Below you will find links to universities and other organizations whose online content can serve as a means of supplementing your Dominican education.
The Khan Academy – this is a not-for-profit organization on a mission to offer free educational materials to the Internet public. Their video database and individualized assessment tools are available for nearly all disciplines – from biology to finance to history. Bonus: The Khan Academy provides useful schematics for learners who are more visually inclined.
MIT OpenCourseWare – one of the most prestigious institutions of higher education offers all of its course materials online for free. This is a vast collection – over 2000 courses – of material with many applications, though there is an emphasis on math, science, and other technical disciplines. This material is available under the MIT OpenCourseWare Creative Commons license.
Connexions – Rice University’s “digital educational ecosystem” is one of the most popular education sites in the world with more than 17,000 learning units or modules. Connexions modules are designed to impart information in terms of conceptual connectivity, breaking the mold of more traditional, linear models.
Stanford Encyclopedia of Philosophy – a rigorous and detailed database of theories, history, and significant figures in philosophy and the humanities. This encyclopedia is open to the public and is frequently updated by experts in the field.
Purdue OWL – one of the first and most comprehensive online writing resources, the Purdue Online Writing Lab provides students with writing assistance at any stage in the writing process – from brainstorming to conducting research to citing (APA and MLA). OWL can also help with grammar and mechanics, and it maintains a useful section for ESL learners.
Writing the Academic Paper – Dartmouth University’s guide to assisting students with the process of academic writing. This site provides a grounded, outlined explanation about what distinguishes college writing from high school writing. Here you will find help on how to choose a topic, form a thesis, structure an argument, and cultivate style.
Paradigm Online Writing Assistant – Professor Chuck Guilford from Boise State University provides an interactive guide for college writers. Here you will find information on freewriting, effective sentence structure, how to improve introductions and conclusions, and more.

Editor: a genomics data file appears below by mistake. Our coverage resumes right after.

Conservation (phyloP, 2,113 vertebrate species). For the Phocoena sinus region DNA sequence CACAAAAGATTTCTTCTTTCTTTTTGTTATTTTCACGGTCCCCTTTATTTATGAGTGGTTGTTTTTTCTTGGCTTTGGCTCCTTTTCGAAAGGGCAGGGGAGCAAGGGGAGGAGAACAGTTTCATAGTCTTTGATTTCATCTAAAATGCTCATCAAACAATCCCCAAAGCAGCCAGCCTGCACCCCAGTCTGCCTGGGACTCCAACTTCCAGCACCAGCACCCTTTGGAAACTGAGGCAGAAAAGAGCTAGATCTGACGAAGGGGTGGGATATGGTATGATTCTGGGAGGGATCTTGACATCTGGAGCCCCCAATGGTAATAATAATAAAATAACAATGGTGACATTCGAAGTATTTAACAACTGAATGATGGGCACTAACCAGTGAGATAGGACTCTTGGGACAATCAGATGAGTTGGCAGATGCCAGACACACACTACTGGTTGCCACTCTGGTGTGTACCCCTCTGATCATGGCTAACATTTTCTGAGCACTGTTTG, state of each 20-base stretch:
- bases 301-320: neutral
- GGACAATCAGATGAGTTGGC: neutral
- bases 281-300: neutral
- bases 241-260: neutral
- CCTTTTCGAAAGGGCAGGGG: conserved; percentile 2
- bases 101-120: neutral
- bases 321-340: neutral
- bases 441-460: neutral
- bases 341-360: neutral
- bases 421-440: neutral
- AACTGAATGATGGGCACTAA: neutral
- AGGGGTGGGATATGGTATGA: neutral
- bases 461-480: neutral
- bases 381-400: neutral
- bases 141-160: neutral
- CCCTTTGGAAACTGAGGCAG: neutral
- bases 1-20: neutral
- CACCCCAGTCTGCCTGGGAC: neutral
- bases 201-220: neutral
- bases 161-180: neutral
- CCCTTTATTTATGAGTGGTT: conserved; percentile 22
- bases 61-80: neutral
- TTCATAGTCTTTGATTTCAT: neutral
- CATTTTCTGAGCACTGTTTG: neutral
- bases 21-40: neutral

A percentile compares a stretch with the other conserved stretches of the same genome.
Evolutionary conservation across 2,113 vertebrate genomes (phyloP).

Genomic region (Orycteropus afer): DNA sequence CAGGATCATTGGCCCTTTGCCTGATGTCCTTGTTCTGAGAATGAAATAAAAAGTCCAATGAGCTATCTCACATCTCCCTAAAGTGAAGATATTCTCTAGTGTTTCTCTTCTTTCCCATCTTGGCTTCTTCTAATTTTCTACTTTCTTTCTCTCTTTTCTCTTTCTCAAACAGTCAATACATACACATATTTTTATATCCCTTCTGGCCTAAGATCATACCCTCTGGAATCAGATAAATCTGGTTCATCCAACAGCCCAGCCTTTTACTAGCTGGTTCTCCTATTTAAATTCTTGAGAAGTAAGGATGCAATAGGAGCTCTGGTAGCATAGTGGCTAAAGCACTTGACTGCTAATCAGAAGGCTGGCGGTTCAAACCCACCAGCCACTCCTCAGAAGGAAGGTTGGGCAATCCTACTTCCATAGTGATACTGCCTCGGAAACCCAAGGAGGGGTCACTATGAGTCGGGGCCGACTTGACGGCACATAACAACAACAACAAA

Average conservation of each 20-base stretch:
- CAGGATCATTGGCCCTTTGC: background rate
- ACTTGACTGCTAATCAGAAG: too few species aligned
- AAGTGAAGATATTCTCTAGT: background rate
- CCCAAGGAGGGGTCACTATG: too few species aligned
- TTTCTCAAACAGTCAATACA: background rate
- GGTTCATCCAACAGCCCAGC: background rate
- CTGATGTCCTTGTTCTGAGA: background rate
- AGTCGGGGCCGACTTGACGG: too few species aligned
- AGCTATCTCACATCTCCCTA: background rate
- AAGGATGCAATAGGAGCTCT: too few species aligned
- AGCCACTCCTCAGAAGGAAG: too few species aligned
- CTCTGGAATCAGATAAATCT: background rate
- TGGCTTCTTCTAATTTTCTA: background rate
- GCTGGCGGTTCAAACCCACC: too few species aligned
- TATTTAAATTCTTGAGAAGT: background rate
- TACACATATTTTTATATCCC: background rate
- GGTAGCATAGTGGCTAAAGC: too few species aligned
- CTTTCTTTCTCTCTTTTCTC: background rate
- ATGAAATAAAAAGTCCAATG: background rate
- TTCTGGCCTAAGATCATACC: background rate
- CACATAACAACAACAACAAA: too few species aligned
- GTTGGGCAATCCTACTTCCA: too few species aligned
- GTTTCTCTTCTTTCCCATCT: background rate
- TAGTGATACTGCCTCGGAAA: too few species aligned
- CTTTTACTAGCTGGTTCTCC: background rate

ESL Activities – a collection of grammar quizzes, vocabulary quizzes, and crossword puzzles designed to make learning the English language a bit more fun. These activities are part of a project of The Internet TESL Journal and its content comes from ESL teachers worldwide.
ESL Study Hall – a site designed by a professor from The George Washington University. Here you will find helpful resources for ESL reading, writing, listening, vocabulary, grammar, and U.S. culture.
Why We Cite – the library at the University of North Carolina explains the purposes of citation and provides a general guideline for what does and does not need to be cited.
Academic Integrity – Dominican University’s policy of academic honesty and integrity in its entirety.
NoodleTools – this site assists you in formatting your MLA, APA, and Chicago style citations. Here you are guided through the process of creating a citation with the use of the 3 citation styles and the numerous source types.
Active Listening, Note-Taking, and Class Participation – from Academic Skills Center, Dartmouth College
How to Improve Time Management Skills – from York University, Counseling & Disability Services, Learning Skills Services
Tips and Strategies for Tackling College Readings – from Timothy Burke, Swarthmore College
General Study Skills and Stress Management – from Learning Strategies Center, Cornell University